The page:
time the object leaves) is the most likely cause of error in the calculation of
debris impact loads. ASCE 7-05 showed that measured impact duration (from
initial impact to time of maximum force) from laboratory tests varied from 0.01
to 0.05 second. The ASCE 7-05 recommended value for Delta t is 0.03 second.
3.7 Erosion and Localized Scour
[Begin text box]
NOTE: The method for determining debris impact loads in ASCE 7-05 was developed
for riverine impact loads and has not been evaluated for coastal debris that may
impact a building over several wave cycles. Although these impact loads are very
large but of short duration, a structural engineer should be consulted to
determine the structural response to the short load duration (0.03 second
recommended).
[End text box]
Erosion is defined by Section 1-2 of ASCE 24-05 as the "wearing away of the land
surface by detachment and movement of soil and rock fragments, during a flood or
storm or over a period of years, through the action of wind, water, or other
geological processes." Section 7.5 of FEMA 55 describes erosion as “the wearing
or washing away of coastal lands.” Since the exact configuration of the soil
loss is important for foundation design purposes, a more specific definition is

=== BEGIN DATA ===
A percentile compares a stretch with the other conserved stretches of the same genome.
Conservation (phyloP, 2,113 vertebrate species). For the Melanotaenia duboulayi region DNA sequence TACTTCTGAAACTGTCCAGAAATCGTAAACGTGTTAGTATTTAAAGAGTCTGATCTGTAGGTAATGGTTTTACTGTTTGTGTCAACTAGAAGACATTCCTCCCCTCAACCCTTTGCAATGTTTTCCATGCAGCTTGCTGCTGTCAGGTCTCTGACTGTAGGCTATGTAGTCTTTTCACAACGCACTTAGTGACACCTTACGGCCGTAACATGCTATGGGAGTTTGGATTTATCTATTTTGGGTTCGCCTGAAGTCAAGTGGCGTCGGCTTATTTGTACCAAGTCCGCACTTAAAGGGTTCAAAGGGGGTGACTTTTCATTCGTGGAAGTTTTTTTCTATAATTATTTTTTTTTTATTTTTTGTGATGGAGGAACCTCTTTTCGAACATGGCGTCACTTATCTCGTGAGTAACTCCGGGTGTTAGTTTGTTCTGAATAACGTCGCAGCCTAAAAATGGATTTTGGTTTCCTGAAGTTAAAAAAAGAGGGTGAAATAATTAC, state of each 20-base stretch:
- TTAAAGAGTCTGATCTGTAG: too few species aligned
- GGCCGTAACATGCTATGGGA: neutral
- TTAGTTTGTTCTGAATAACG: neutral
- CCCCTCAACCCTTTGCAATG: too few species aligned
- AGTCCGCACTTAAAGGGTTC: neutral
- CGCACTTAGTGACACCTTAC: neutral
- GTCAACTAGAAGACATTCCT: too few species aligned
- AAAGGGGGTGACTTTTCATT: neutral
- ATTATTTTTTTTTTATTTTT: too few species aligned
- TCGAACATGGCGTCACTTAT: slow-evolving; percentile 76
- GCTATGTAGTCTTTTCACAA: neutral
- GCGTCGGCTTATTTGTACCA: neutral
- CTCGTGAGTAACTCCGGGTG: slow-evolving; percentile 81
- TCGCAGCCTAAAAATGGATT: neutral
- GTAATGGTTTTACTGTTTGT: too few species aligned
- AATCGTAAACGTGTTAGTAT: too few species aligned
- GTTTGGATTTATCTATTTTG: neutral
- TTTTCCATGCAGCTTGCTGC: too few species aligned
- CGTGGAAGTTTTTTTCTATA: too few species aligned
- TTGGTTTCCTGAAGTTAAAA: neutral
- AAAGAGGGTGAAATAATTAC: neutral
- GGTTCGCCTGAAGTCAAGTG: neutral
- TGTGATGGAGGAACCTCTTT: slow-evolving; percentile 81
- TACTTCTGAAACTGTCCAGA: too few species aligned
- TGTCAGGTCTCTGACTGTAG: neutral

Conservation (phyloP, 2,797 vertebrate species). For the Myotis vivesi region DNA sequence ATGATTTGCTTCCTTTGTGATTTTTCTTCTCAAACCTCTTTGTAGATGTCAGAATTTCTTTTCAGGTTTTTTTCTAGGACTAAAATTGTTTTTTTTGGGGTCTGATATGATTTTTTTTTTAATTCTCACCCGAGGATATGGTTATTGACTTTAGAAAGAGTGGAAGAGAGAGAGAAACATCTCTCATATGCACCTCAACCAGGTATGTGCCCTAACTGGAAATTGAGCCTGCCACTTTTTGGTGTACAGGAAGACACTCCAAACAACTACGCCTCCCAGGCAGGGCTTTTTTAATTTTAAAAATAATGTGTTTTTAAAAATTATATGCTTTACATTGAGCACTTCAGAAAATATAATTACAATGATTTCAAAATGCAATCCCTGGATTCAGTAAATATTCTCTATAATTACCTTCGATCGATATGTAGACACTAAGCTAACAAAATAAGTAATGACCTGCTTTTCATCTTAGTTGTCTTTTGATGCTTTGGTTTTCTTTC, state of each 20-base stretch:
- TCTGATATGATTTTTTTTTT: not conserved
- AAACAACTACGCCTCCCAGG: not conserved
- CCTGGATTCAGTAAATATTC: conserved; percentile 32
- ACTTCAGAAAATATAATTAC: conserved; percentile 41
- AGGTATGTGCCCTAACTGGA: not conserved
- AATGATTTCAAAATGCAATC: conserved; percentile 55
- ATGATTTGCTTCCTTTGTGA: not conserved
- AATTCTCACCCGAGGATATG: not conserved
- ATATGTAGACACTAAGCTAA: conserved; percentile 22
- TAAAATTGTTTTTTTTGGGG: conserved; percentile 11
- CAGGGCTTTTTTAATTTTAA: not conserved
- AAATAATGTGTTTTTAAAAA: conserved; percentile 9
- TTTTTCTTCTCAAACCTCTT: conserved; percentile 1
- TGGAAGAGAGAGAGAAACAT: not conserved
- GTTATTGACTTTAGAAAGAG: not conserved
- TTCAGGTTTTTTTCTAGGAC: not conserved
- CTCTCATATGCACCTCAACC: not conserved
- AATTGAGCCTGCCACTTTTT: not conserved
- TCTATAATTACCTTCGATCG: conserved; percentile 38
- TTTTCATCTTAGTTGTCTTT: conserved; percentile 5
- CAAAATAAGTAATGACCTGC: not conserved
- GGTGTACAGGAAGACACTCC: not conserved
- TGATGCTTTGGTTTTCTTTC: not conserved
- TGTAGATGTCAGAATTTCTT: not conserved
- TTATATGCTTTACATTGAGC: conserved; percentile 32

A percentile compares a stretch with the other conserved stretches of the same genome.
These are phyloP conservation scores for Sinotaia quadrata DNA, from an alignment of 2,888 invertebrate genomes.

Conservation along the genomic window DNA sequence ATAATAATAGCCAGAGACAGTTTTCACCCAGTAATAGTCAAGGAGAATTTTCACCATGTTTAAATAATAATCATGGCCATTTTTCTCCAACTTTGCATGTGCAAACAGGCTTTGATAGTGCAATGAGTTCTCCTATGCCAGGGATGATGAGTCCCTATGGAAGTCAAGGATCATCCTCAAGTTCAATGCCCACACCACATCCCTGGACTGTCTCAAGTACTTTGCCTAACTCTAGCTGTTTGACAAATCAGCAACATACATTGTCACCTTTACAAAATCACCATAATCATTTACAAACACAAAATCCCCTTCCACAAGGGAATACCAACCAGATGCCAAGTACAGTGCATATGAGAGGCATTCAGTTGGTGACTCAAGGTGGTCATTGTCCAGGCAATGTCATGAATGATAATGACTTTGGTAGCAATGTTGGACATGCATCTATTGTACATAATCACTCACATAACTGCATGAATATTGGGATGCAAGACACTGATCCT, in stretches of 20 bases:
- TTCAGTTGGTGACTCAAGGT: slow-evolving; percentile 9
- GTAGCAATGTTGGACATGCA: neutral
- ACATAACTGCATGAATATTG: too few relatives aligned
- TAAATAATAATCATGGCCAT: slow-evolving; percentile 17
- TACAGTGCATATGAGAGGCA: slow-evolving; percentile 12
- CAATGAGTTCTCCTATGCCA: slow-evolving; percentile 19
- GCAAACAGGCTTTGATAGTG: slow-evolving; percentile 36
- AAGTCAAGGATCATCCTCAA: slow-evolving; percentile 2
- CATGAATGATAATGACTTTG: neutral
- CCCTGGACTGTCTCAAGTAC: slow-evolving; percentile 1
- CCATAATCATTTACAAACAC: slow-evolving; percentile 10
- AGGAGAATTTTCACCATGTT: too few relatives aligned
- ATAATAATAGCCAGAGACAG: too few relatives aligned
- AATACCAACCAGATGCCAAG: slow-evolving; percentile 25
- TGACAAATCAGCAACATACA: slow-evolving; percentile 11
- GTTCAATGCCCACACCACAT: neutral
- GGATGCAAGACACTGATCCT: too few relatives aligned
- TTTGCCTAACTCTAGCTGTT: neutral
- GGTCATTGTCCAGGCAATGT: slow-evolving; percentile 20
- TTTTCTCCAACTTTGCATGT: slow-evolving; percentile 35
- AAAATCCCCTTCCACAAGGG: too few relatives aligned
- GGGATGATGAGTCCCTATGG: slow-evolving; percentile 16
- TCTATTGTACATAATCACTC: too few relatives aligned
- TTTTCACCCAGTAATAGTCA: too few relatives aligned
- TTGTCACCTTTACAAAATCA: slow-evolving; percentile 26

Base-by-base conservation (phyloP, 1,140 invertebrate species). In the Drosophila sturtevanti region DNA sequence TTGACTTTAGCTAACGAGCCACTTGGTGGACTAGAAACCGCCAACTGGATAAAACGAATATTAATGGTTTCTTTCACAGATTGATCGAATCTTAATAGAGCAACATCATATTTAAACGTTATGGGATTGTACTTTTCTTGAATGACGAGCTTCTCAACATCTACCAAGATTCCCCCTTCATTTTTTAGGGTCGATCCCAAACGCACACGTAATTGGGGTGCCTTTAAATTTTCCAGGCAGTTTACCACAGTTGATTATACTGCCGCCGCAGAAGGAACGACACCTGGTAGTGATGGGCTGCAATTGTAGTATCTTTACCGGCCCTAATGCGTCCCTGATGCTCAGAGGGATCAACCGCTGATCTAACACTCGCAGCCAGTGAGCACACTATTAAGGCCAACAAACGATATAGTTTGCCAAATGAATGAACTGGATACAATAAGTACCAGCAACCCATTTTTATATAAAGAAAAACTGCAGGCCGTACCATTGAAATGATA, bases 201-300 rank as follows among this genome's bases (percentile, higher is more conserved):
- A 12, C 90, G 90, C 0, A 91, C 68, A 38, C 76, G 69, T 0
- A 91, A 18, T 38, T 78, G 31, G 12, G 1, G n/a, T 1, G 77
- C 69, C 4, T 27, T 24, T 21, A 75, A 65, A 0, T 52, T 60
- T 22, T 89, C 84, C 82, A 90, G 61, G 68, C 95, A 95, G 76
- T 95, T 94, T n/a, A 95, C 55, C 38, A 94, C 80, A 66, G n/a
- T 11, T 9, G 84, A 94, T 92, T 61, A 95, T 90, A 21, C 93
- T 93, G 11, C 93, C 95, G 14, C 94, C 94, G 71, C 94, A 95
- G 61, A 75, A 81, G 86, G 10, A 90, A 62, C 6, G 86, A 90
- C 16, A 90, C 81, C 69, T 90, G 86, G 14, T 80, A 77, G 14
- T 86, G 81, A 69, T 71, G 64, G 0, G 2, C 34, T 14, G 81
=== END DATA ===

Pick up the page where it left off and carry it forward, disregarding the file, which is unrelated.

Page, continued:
used in this document (see the text box above and Figure 3-5).
[Begin text box]
Erosion refers to a general lowering of the ground surface over a wide area.
Scour refers to a localized loss of soil, often around a foundation element.
[End text box]
[Begin figure]
Figure 3-5 is an illustration of distinguishing between coastal erosion and
scour. A building may be subject to either or both, depending on the building
location, soil characteristics, and flood conditions.
[End figure]
Waves and currents during coastal flood conditions are capable of creating
turbulence around foundation elements and causing localized scour, and the
moving floodwaters can cause generalized erosion. Determining potential for
localized scour and generalized erosion is critical in designing coastal